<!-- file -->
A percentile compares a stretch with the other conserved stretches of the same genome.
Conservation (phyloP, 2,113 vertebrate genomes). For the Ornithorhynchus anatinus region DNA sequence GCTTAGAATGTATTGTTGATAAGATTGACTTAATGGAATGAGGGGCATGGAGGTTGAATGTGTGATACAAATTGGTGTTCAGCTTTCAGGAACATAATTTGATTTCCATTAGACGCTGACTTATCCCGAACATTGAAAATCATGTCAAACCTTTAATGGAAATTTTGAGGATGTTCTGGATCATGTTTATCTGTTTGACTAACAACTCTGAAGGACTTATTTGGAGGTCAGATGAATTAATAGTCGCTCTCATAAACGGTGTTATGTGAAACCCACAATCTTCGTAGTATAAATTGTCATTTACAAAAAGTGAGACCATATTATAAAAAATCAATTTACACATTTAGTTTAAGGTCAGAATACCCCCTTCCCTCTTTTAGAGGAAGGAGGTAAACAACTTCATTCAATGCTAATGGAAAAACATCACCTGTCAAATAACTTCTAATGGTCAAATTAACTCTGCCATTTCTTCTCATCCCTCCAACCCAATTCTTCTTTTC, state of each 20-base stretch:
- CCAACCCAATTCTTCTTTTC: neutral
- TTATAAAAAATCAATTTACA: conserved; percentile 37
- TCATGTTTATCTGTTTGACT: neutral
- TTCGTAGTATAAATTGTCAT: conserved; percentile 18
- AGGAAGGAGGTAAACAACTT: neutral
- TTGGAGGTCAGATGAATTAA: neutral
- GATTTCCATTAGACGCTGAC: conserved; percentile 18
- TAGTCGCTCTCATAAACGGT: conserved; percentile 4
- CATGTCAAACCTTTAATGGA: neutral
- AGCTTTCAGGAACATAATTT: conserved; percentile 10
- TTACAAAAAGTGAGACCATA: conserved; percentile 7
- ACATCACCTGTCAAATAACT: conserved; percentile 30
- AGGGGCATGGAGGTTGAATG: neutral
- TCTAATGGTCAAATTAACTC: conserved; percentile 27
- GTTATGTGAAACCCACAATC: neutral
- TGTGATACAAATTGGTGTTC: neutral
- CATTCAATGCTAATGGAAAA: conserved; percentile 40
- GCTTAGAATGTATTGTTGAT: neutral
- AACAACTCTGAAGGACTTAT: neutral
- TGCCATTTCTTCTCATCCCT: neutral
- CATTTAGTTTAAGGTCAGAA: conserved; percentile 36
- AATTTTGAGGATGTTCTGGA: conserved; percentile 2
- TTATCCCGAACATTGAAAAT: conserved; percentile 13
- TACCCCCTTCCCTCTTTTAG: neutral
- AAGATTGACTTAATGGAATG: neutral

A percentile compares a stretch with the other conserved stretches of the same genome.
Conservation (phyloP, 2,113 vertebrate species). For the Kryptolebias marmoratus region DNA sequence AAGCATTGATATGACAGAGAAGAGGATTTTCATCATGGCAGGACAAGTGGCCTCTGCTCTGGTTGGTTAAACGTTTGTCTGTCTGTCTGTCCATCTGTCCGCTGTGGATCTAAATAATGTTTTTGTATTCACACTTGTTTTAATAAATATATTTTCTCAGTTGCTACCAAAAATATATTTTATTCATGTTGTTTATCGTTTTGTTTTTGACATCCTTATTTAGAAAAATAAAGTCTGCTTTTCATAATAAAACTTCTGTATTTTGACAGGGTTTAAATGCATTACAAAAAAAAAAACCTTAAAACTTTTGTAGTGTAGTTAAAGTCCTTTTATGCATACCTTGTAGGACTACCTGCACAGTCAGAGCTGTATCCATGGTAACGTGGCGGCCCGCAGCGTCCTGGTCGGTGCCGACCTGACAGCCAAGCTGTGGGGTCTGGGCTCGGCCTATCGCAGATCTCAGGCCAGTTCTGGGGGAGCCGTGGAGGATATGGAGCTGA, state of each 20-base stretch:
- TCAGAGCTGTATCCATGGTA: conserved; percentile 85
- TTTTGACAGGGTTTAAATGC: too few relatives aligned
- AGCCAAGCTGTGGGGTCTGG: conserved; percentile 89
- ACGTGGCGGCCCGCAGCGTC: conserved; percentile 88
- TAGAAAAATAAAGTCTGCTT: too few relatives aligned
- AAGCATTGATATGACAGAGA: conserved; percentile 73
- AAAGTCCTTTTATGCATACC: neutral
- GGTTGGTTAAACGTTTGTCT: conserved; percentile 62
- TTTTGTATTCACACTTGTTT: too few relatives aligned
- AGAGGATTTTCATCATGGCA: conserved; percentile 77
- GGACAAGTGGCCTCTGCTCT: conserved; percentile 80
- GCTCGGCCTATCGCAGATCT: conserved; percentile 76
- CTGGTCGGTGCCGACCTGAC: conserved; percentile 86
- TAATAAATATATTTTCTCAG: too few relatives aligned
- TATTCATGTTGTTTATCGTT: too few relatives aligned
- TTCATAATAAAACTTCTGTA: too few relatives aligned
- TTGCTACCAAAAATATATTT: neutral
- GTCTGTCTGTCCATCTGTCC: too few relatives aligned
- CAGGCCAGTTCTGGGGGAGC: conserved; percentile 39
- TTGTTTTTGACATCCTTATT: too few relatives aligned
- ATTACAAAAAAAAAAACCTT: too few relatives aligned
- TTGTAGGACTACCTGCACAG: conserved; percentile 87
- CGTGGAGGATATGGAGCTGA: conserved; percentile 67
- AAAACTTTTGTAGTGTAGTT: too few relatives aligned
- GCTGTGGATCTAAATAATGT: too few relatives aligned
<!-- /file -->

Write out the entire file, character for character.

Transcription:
A percentile compares a stretch with the other conserved stretches of the same genome.
Conservation (phyloP, 2,113 vertebrate genomes). For the Ornithorhynchus anatinus region DNA sequence GCTTAGAATGTATTGTTGATAAGATTGACTTAATGGAATGAGGGGCATGGAGGTTGAATGTGTGATACAAATTGGTGTTCAGCTTTCAGGAACATAATTTGATTTCCATTAGACGCTGACTTATCCCGAACATTGAAAATCATGTCAAACCTTTAATGGAAATTTTGAGGATGTTCTGGATCATGTTTATCTGTTTGACTAACAACTCTGAAGGACTTATTTGGAGGTCAGATGAATTAATAGTCGCTCTCATAAACGGTGTTATGTGAAACCCACAATCTTCGTAGTATAAATTGTCATTTACAAAAAGTGAGACCATATTATAAAAAATCAATTTACACATTTAGTTTAAGGTCAGAATACCCCCTTCCCTCTTTTAGAGGAAGGAGGTAAACAACTTCATTCAATGCTAATGGAAAAACATCACCTGTCAAATAACTTCTAATGGTCAAATTAACTCTGCCATTTCTTCTCATCCCTCCAACCCAATTCTTCTTTTC, state of each 20-base stretch:
- CCAACCCAATTCTTCTTTTC: neutral
- TTATAAAAAATCAATTTACA: conserved; percentile 37
- TCATGTTTATCTGTTTGACT: neutral
- TTCGTAGTATAAATTGTCAT: conserved; percentile 18
- AGGAAGGAGGTAAACAACTT: neutral
- TTGGAGGTCAGATGAATTAA: neutral
- GATTTCCATTAGACGCTGAC: conserved; percentile 18
- TAGTCGCTCTCATAAACGGT: conserved; percentile 4
- CATGTCAAACCTTTAATGGA: neutral
- AGCTTTCAGGAACATAATTT: conserved; percentile 10
- TTACAAAAAGTGAGACCATA: conserved; percentile 7
- ACATCACCTGTCAAATAACT: conserved; percentile 30
- AGGGGCATGGAGGTTGAATG: neutral
- TCTAATGGTCAAATTAACTC: conserved; percentile 27
- GTTATGTGAAACCCACAATC: neutral
- TGTGATACAAATTGGTGTTC: neutral
- CATTCAATGCTAATGGAAAA: conserved; percentile 40
- GCTTAGAATGTATTGTTGAT: neutral
- AACAACTCTGAAGGACTTAT: neutral
- TGCCATTTCTTCTCATCCCT: neutral
- CATTTAGTTTAAGGTCAGAA: conserved; percentile 36
- AATTTTGAGGATGTTCTGGA: conserved; percentile 2
- TTATCCCGAACATTGAAAAT: conserved; percentile 13
- TACCCCCTTCCCTCTTTTAG: neutral
- AAGATTGACTTAATGGAATG: neutral

A percentile compares a stretch with the other conserved stretches of the same genome.
Conservation (phyloP, 2,113 vertebrate species). For the Kryptolebias marmoratus region DNA sequence AAGCATTGATATGACAGAGAAGAGGATTTTCATCATGGCAGGACAAGTGGCCTCTGCTCTGGTTGGTTAAACGTTTGTCTGTCTGTCTGTCCATCTGTCCGCTGTGGATCTAAATAATGTTTTTGTATTCACACTTGTTTTAATAAATATATTTTCTCAGTTGCTACCAAAAATATATTTTATTCATGTTGTTTATCGTTTTGTTTTTGACATCCTTATTTAGAAAAATAAAGTCTGCTTTTCATAATAAAACTTCTGTATTTTGACAGGGTTTAAATGCATTACAAAAAAAAAAACCTTAAAACTTTTGTAGTGTAGTTAAAGTCCTTTTATGCATACCTTGTAGGACTACCTGCACAGTCAGAGCTGTATCCATGGTAACGTGGCGGCCCGCAGCGTCCTGGTCGGTGCCGACCTGACAGCCAAGCTGTGGGGTCTGGGCTCGGCCTATCGCAGATCTCAGGCCAGTTCTGGGGGAGCCGTGGAGGATATGGAGCTGA, state of each 20-base stretch:
- TCAGAGCTGTATCCATGGTA: conserved; percentile 85
- TTTTGACAGGGTTTAAATGC: too few relatives aligned
- AGCCAAGCTGTGGGGTCTGG: conserved; percentile 89
- ACGTGGCGGCCCGCAGCGTC: conserved; percentile 88
- TAGAAAAATAAAGTCTGCTT: too few relatives aligned
- AAGCATTGATATGACAGAGA: conserved; percentile 73
- AAAGTCCTTTTATGCATACC: neutral
- GGTTGGTTAAACGTTTGTCT: conserved; percentile 62
- TTTTGTATTCACACTTGTTT: too few relatives aligned
- AGAGGATTTTCATCATGGCA: conserved; percentile 77
- GGACAAGTGGCCTCTGCTCT: conserved; percentile 80
- GCTCGGCCTATCGCAGATCT: conserved; percentile 76
- CTGGTCGGTGCCGACCTGAC: conserved; percentile 86
- TAATAAATATATTTTCTCAG: too few relatives aligned
- TATTCATGTTGTTTATCGTT: too few relatives aligned
- TTCATAATAAAACTTCTGTA: too few relatives aligned
- TTGCTACCAAAAATATATTT: neutral
- GTCTGTCTGTCCATCTGTCC: too few relatives aligned
- CAGGCCAGTTCTGGGGGAGC: conserved; percentile 39
- TTGTTTTTGACATCCTTATT: too few relatives aligned
- ATTACAAAAAAAAAAACCTT: too few relatives aligned
- TTGTAGGACTACCTGCACAG: conserved; percentile 87
- CGTGGAGGATATGGAGCTGA: conserved; percentile 67
- AAAACTTTTGTAGTGTAGTT: too few relatives aligned
- GCTGTGGATCTAAATAATGT: too few relatives aligned